On returning from Lincoln, Dad began a series of farming ventures, the first of which was at Bradbury, which is south-west of Mylor in the Adelaide Hills. This place was on a small creek that probably ran into the Onkaparinga River, but while Dad was there it had stopped flowing and comprised a chain of pools. There were fish in the pools and we used to catch them by bailing out a pool. The twins went with dad and finished primary school at Scott's Creek School. As far as i can remember they probably only stayed there until the end of 1928 and then, when Auntie Sis and Uncle Charlie moved to Belair, we all moved there with them. Our first house at Belair was off the main Rd. On Serpentine Road at the foot of a steep hill. There was a fair amount if land so we were able to keep a cow, chooks, ducks, etc. But this wasn't very profitable either. So Dad's next move was to Montacute on Fifth Creek. At first he used to go there on a daily basis by horse and cart. One day Lloyd goyt up early and went for a ride on the horse, it tossed him and he came home holding a badly broken arm.

            Living in what was then a small village with only one shop, a small primary school, two churches (Anglican & Methodist) and a large National Park within easy reach was very pleasant indeed. We knew everyone in the village and developed long-lasting friendships, some life-long. During the holidays we did a lot of walking in the Adelaide Hills, occasionally as far as Mt. Lofty summit. Our favourite spot was the railway reservoir in the National Park where we went swimming in the nude in the hot weather. On the other hand, there was the disadvantage of frequent bushfires, particularly in the National park. There was no bushfire organisation in those days. When there was a fire, someone would ring the Church bell and volunteers would roll out. We were often called out in the middle of the night. The local policeman, Constable Huxley, (Hux), did a very good job in organising the volunteers. Hux also played in out tennis club and was very popular with the local residents. I can remember one day at work when I had been fighting a fire for most of the night before, I could hardly keep my eyes open they were so sore.

            We all played tennis when we were at Belair. Dad was quite a good player and was captain of the Belair team in the local competition for quite a few years. There was an old tennis court at the top of Serpentine Rd. And we were allowed to play there as often as we wanted. The twins often played each other and the games were closely fought. When they did a bad stroke they would take it out on the racquet, hurling it into the netting at the back of the court. Later on the families of two of four friends, the Wrights & the Martins bult courts of their own, They often; played tennis on a Sunday afternoon and invited me in with them. Auntie Sis didn't approve of Sunday tennis so I often went there after Sunday School and played in bare feet with a borrowed racquet in the hope that Auntie Sis would not know. I also played in the local competitions on Saturday afternoons after I started work. In those days we used to work on Saturday mornings so I used to change into my tennis togs at work and go straight to tennis.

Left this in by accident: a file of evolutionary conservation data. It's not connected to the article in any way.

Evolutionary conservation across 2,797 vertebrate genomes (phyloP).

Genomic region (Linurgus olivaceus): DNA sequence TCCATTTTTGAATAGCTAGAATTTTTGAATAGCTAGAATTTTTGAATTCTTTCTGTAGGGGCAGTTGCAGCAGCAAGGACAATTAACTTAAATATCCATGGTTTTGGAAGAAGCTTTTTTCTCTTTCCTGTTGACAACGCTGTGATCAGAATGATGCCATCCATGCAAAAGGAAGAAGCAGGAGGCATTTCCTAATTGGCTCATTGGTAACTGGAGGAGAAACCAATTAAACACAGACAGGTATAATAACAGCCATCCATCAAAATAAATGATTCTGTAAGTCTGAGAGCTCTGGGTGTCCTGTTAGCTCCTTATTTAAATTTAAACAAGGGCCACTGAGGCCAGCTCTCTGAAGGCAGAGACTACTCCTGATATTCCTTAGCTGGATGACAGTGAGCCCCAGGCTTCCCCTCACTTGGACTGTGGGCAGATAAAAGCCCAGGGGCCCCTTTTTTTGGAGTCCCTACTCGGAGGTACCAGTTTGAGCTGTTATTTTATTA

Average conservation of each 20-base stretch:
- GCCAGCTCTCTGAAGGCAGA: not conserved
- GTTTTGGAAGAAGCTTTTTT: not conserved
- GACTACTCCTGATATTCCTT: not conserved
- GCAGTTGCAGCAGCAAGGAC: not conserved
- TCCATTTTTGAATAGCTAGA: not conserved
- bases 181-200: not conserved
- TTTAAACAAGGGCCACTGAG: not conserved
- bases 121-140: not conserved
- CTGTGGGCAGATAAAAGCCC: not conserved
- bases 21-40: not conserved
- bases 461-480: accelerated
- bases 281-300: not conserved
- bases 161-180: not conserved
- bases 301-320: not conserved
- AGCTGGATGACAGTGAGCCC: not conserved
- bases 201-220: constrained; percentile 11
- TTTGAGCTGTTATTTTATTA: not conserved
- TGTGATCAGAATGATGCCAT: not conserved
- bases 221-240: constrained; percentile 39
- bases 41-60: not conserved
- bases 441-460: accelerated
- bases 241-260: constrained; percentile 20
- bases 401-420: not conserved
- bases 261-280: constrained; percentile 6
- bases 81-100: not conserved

As I was already at Adelaide High when we moved to Belair I was allowed to stay there but the twins went with the other kids in the area to Unley high. We used to travel to school by train, the Unley kids got off at Mitcham and I went on to the city. The carriages were the old dog boxes with a separate door into each compartment. There was one occasion when I had taken a football home after sport and was bringing it back the next morning. We were in a compartment with a number of other Unley High boys and it was decided to have a game with the ball. We closed all the windows and began throwing the ball about, Neil was standing in front of a window and when the ball was thrown hard at him he went backwards and stuck his bottom through the window. When this happened we were approaching a tunnel, so we swept the broken glass into tunnel and opened all the windows, hoping that the broken window wouldn’t be discovered. However some Unley High girls in the adjoining compartment heard what happened and reported it when they got to school. The first I knew about being reported was when i was called to the headmaster's office and asked to explain. As I was the oldest of those involved and had brought the ball it was natural that I would be held responsible, so Unley High rang Adelaide High and asked them to deal with me. We had to pay for the broken window and promise not to play such games again.

            It was with two of my Belair friends (John Wright & Keith Martin) that I first ventured into car ownership. Between us we bought an old Rugby buckboard for £10. When Keith's father heard about it he went mad and made Keith pull out. John and I kept it for a year and made quite a few trips in it..We also learned quite a lot about cars in fixing it when it broke down. However the most frequent breakdowns were when we ran out of petrol or had a puncture. On one occasion I think it was Lloyd who was with me when we ran out of petrol right in front of Government House gates. I had to leave Lloyd with the car while I went for petrol. Needless to say we created quite a lot of interest from nearby pedestrians. At the end of the year when the next year's registration was due we couldn't afford to pay it so we sold the car for £13.